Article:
Thank you both. I know no one can help, but a bit of handholding when you're crying can be helpful, even if it is via cyberspace!

MagNacarta - that's exactly what I thought it would do. If I'd told him to not try to speak to me, I thought I might not feel upset if he didn't ring as it was my choice. But I know from my counselling that there is a bit part of everyone's identity which is bound up with family history - knowing who you are. My dad's parents were horrible too, but I still feel some sense of connection with them, and even a level of sadness that they've died and I'll never know them as an adult. I wouldn't want to be the person who created a permanent breakaway from my dad for my children's sake IYSWIM. I know that it may happen anyway, because of him doing it, but I don't want my children saying 'we never knew our grandfather because mummy broke off all contact with him'.

Ali - thank you for saying I'm brave - that means a lot!

SqueezyCheesyPumpkin Sun 18-Oct-09 11:31:58

FB - I get where you're coming from sad I have a sort of similar situ with my own father. I don't get remembered on birthdays or christmas, if I didn't call my father I'd never hear from him. It's a long story but there are so many reasons why I know exactly what you mean.

I haven't solved this problem but mostly what I do is completely ignore it and just accept it will never change. It is his birthday in a few days and for the first time ever, I am making a silent stand and ignoring it completely because that is how he treats me.

I just dismiss the fact that he is pretty crap and concentrate on my relationship with step mum and (step) brother. I wish it were different but it's not and it never will be. He probably won't even notice that I am ignoring his birthday.

You just have to get on with your own life. I think your letter to her is fab though, she sounds really nice. Men like this would never get through life without women like your step mum because they would just not give a shit about people and become very lonely.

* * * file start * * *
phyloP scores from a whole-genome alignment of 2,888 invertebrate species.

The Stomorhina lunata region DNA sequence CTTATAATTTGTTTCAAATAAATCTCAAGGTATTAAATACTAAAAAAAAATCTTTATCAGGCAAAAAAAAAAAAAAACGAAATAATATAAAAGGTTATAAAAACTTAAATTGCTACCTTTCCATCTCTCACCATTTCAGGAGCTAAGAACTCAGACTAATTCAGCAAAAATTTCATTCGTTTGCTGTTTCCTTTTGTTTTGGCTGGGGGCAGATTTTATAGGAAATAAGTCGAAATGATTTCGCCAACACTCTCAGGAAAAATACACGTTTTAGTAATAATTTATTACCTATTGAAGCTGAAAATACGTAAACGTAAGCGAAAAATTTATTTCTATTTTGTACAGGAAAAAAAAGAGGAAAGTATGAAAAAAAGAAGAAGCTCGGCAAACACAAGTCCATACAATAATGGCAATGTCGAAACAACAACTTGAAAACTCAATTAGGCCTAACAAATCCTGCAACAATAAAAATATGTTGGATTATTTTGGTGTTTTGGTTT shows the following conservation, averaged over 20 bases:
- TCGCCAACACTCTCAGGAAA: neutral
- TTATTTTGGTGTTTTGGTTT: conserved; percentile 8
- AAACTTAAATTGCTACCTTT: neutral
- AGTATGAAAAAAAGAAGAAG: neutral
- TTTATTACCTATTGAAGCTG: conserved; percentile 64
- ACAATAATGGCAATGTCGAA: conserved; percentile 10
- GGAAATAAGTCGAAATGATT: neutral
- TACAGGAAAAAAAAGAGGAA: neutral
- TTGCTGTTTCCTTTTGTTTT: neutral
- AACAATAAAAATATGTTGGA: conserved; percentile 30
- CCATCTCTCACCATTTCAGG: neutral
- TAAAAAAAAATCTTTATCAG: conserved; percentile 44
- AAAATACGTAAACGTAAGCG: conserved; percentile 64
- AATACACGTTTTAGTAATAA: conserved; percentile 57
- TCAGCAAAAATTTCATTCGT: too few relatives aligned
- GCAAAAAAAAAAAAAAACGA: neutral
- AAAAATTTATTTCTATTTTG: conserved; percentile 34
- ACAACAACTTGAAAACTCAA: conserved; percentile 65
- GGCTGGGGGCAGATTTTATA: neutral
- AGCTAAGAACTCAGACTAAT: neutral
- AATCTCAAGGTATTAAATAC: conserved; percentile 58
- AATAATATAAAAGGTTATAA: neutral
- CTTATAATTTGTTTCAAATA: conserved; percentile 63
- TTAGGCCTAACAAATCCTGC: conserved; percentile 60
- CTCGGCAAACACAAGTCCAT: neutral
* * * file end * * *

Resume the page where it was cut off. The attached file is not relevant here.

I think the most important thing though is making yourself happy, surrounding yourself with people who treat you the way you want to be treated and the way that they treat you, friends, family, partner, whatever. That works for me because no matter how much my father pisses me off, I know I have a great DH and great friends that I can lean on smile

mistermister Sun 18-Oct-09 11:53:00

Flamingo, sorry, can't offer much practical advice, but just to say that you sound like such a lovely person, obviously thinking of your children first and foremost, how unselfish you are! I would drive from one end of the country to the other if it meant seeing my daughter's children if I were him, so that is no excuse. It's wonderful that you get on so well with your step mum, definitely keep the communication lines open there. Sorry I can't offer much advice and I wish you luck/happiness for the future. smile Have you tried writing a letter to our dad explaining how you feel? Good luck, Flamingo.

FlamingoBingo Sun 18-Oct-09 11:56:09

Thanks Squeezy.

My family and friends are wonderful - I couldn't ask for a better circle of people who care about me and who I care about.

But, being a control freak, I can't fathom the idea of just letting the relationship wilt away, as it has been doing the last few years. I'd rather be in control of it and actually saying outright:

"this is it! I will put up with no more upset because of you forgetting about me. You're no longer part of my life. I'll keep in touch with my Step-mother so that you have a way of being in touch with your grandchildren if you ever re-develop your interest in them or if they ever (for some bizarre reason) want to build a relationship with you, but I no longer want you as a part of my life. Good bye."

And do you know, I've never actually articulated that that is what I really want to say. I haven't really known what I want to say up until now, or do, I've just known I don't want things to continue as they have done. But just reading what you three have written, and writing and thinking more about it because of writing is really starting to clarify exactly what it is I want to do.

mistermister Sun 18-Oct-09 11:59:07

I am so sorry for typo, flamingo, meant to say your dad, many apologies.

FlamingoBingo Sun 18-Oct-09 12:01:36

x-post mister. Thank you - what a lovely post!

I've written, and not sent, several letters to my dad telling him how I feel. But I know it would break him completely. I actually know he loves me and my brother, but he is an alcoholic who had a very shit childhood himself. He could have counselling to try to sort it out, but he's in his fifties and it's more than too late now. He'll never change and some of it isn't his fault. He's a coward and is very selfish. I think he's only still married to my step-mother because they didn't have children and she's very independent - he gets bored of responsibility.